Both Nazi propaganda films and right-wing propaganda films in India employ emotional manipulation to sway public sentiment and promote their respective ideologies. Emotional appeal plays a crucial role in fostering a sense of nationalistic pride and inciting fervor among the masses. The best example of such a film is Leni Riefenstahl’s “Triumph of the Will” (1935). This film skillfully uses grandiose imagery, stirring music, and passionate speeches by Adolf Hitler to create a sense of awe and adulation among viewers, evoking strong emotional responses. In India films such as “PM Narendra Modi” (2019), glorify the political leader as a transformative figure who can single-handedly bring about progress and prosperity. These films focus on projecting the leader’s charisma, decisiveness, and dedication to the nation, strengthening the cult of personality.
Such films often emphasize the charismatic leadership of their respective political figures. These films portray their leaders as messianic figures, capable of leading the nation to greatness and safeguarding their interests.
Similarly, the Indian film “The Accidental Prime Minister” (2019), employs emotional tactics to portray a specific narrative. These films attempt to generate sympathy or anger towards specific political figures or ideologies by manipulating emotions, ultimately influencing public opinion.
The Nazi film “The Eternal Jew” (1940) is an infamous example that portrays Jews as subhuman and manipulative, promoting anti-Semitic sentiments. By creating this enemy, the film aimed to justify the persecution and dehumanization of Jewish people. Whereas films in India, such as “Kashmir Files” (2022), often depict minority communities or dissenting voices as threats to national integrity and cultural values. By portraying these groups as the “other,” these films instigate a sense of fear and division among the audience.
“Nazi Titanic” (1943) serves as an example of promoting Aryan superiority and the preservation of the German race. This film portrays the sinking of the Titanic as a metaphor for the decline of “inferior” races, reinforcing the notion of racial purity. Whereas in India, films like “Ghar Wapsi” (2015), focus on promoting Hindu supremacy and the preservation of Hindu culture. These films often propagate the idea that minority communities pose a threat to the majority religion and the nation’s identity.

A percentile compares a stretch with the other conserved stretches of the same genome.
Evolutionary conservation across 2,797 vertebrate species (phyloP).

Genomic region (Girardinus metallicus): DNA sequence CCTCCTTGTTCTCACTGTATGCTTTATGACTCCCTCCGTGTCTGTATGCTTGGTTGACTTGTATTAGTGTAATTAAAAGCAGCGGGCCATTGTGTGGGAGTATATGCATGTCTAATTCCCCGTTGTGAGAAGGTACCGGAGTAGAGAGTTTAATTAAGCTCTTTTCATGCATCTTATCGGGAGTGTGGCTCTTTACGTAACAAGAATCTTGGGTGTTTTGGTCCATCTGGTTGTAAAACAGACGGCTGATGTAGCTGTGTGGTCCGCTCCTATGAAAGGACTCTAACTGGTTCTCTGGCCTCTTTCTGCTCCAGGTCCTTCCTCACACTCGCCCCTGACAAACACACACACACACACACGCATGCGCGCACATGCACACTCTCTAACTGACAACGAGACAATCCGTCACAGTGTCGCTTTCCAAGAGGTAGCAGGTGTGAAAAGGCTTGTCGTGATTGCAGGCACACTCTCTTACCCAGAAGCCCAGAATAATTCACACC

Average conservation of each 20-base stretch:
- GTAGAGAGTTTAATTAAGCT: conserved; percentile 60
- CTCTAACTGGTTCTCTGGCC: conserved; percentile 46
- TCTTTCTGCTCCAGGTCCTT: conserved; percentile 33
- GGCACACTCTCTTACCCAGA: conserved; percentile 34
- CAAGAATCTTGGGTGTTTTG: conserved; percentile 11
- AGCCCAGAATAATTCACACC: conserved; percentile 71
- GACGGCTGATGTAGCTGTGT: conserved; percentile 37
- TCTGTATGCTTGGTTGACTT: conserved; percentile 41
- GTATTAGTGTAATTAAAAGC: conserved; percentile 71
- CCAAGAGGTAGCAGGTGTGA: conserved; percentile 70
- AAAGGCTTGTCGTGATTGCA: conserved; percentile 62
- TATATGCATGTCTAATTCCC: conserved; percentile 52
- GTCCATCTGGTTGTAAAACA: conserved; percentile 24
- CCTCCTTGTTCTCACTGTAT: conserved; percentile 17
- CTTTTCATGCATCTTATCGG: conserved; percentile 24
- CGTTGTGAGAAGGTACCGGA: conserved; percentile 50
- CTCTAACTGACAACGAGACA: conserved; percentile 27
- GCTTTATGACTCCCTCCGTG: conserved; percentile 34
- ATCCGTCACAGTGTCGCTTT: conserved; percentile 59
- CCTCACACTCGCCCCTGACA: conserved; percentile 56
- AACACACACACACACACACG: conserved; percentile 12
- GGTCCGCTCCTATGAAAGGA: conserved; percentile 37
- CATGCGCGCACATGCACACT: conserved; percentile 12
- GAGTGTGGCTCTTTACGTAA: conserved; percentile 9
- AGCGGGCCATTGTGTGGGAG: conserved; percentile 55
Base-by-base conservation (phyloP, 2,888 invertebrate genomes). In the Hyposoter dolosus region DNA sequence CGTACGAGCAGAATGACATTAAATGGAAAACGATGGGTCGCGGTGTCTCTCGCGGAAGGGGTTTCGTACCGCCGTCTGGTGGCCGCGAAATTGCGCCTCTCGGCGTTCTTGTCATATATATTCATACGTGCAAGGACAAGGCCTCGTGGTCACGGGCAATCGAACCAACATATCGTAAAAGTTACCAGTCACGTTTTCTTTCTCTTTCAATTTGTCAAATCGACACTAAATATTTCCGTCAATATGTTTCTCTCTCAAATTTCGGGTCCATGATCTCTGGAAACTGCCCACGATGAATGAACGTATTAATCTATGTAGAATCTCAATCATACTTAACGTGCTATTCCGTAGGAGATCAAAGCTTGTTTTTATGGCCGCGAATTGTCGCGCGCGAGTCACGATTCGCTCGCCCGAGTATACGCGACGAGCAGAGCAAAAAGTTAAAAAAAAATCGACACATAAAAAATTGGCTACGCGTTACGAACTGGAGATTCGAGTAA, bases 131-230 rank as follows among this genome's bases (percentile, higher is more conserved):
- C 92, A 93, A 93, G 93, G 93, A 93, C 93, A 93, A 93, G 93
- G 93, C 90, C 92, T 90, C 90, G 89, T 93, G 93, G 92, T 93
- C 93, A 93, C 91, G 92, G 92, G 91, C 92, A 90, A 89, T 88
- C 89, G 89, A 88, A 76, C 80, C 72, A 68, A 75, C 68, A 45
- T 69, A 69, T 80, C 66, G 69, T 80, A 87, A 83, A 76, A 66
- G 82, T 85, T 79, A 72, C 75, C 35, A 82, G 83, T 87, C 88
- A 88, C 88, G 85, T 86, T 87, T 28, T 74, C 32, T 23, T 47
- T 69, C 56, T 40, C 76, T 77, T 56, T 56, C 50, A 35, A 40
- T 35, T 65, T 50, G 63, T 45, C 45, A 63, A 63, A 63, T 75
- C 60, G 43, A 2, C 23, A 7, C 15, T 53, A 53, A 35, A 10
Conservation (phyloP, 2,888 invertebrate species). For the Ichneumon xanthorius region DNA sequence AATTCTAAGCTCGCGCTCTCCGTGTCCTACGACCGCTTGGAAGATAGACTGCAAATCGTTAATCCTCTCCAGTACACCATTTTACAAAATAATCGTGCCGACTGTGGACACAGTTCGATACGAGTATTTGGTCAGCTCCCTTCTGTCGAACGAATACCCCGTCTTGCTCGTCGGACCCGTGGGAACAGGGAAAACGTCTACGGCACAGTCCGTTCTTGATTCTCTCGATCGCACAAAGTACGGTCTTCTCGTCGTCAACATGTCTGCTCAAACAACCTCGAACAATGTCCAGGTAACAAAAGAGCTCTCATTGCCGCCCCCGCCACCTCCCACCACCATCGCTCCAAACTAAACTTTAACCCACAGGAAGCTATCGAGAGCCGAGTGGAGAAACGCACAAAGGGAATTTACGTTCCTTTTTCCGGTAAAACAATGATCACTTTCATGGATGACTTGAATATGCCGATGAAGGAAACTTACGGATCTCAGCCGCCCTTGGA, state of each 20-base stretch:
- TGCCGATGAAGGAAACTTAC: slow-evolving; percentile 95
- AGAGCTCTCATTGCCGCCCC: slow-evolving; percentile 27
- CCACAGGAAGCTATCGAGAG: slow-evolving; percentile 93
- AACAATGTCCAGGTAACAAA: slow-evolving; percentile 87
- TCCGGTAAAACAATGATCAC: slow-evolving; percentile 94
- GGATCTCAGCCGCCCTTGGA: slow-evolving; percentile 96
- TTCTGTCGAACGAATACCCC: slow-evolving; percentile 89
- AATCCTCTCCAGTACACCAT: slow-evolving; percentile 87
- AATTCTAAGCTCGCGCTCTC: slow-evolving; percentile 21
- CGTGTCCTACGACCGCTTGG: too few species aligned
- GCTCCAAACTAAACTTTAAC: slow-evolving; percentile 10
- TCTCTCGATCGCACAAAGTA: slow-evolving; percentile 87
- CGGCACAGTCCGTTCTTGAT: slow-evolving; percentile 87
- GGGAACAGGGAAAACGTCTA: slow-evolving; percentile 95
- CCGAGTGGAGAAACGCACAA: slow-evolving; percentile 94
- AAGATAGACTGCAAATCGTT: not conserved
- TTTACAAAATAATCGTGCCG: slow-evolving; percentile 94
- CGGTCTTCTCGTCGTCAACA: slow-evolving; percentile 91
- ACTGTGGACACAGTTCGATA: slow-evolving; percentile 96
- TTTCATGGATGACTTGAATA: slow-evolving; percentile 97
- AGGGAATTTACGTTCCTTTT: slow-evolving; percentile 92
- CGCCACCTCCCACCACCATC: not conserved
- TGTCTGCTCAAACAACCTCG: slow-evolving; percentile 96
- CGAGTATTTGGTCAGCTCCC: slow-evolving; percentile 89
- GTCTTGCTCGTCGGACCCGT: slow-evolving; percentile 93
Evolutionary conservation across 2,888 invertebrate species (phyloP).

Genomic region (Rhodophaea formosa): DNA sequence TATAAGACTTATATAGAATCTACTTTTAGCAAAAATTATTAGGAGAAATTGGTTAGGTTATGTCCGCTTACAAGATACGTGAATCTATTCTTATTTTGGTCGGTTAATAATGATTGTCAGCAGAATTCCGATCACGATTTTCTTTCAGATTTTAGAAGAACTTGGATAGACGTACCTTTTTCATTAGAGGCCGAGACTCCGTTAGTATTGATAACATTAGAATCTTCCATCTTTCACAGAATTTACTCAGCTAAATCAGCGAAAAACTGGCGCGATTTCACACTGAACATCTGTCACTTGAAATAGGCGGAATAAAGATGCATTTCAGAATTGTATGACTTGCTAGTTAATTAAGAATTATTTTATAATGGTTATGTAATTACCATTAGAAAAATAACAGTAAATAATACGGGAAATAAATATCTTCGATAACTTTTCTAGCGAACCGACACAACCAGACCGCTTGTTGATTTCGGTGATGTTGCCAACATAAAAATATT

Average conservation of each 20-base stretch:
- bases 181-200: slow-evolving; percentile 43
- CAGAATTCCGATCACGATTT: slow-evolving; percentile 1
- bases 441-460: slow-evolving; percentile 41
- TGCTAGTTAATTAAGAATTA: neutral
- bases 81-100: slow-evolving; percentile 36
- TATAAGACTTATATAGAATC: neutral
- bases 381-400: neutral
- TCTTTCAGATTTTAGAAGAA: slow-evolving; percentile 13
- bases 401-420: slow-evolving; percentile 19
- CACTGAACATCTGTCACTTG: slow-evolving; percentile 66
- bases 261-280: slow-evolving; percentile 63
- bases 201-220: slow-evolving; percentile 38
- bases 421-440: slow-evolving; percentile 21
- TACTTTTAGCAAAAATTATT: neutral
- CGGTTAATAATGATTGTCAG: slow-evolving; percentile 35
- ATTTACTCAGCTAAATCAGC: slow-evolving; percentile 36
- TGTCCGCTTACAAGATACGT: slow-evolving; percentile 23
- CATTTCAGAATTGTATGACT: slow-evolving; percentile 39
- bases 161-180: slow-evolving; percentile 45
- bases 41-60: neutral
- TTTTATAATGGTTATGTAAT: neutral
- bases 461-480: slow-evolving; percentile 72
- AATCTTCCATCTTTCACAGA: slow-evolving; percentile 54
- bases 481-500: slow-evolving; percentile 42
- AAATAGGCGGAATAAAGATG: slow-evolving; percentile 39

Both Nazi propaganda films and right-wing propaganda films in India employ tactics to discredit and demonize political opponents or dissenting voices. By portraying opposition groups as threats to the nation or its values, these films aim to marginalize and undermine them.
Both Nazi propaganda films and right-wing propaganda films in India construct and vilify a distinct enemy, fostering a “us vs. them” mentality. By portraying a common enemy, these films seek to consolidate support and create a sense of unity among their respective audiences.
“Jud Süß” (1940) is a notorious example of Nazi propaganda that demonized Jews and portrayed them as corrupt, scheming figures who threatened German society. The film aimed to generate hatred and fear towards Jews, justifying their persecution and furthering the Nazi agenda. Whereas films, such as Ram Ki Janmabhoomi (2019) revolve around the Ram Janmabhoomi-Babri Masjid land dispute in Ayodhya. It presents a skewed narrative that favours the Hindu perspective, promoting the idea of reclaiming a religious site and reinforcing Hindu nationalist sentiments.
Kolberg (1945) is a film directed by Veit Harlan. This film aimed to boost the morale of the German population during the final stages of World War II. It depicted the heroic defence of the city of Kolberg against French forces, emphasizing loyalty, sacrifice, and unwavering patriotism. Whereas in India the film Batla House (2019) based on the controversial Batla House encounter in 2008, this film portrayed the police operation in a highly sensationalized manner, emphasizing a narrative of heroism and national security. It sparked debates about the portrayal of Muslim characters and perpetuated stereotypes.
This list is only a sample, there are hundreds of Indian films which can be kept parallel to Nazi propaganda films. Therefore, it is important to critically analyze these films and recognize the power of propaganda in shaping public opinion. Propaganda films often employ emotionally charged narratives, selective storytelling, and manipulative techniques to convey a specific agenda. By fostering media literacy, promoting critical thinking, and encouraging open dialogue, individuals can become more resistant to propaganda and make informed decisions.
Furthermore, it is essential to promote a diverse and inclusive media landscape that represents various perspectives and encourages the exploration of complex issues. By providing platforms for nuanced storytelling and fostering a culture of empathy and understanding, societies can counter the divisive impact of propaganda films and work towards a more harmonious future.
(Vikram is an Independent Journalist & Ali works at Anjuman-i-Taraqqi-i-Urdu)
Views Expressed are Personal.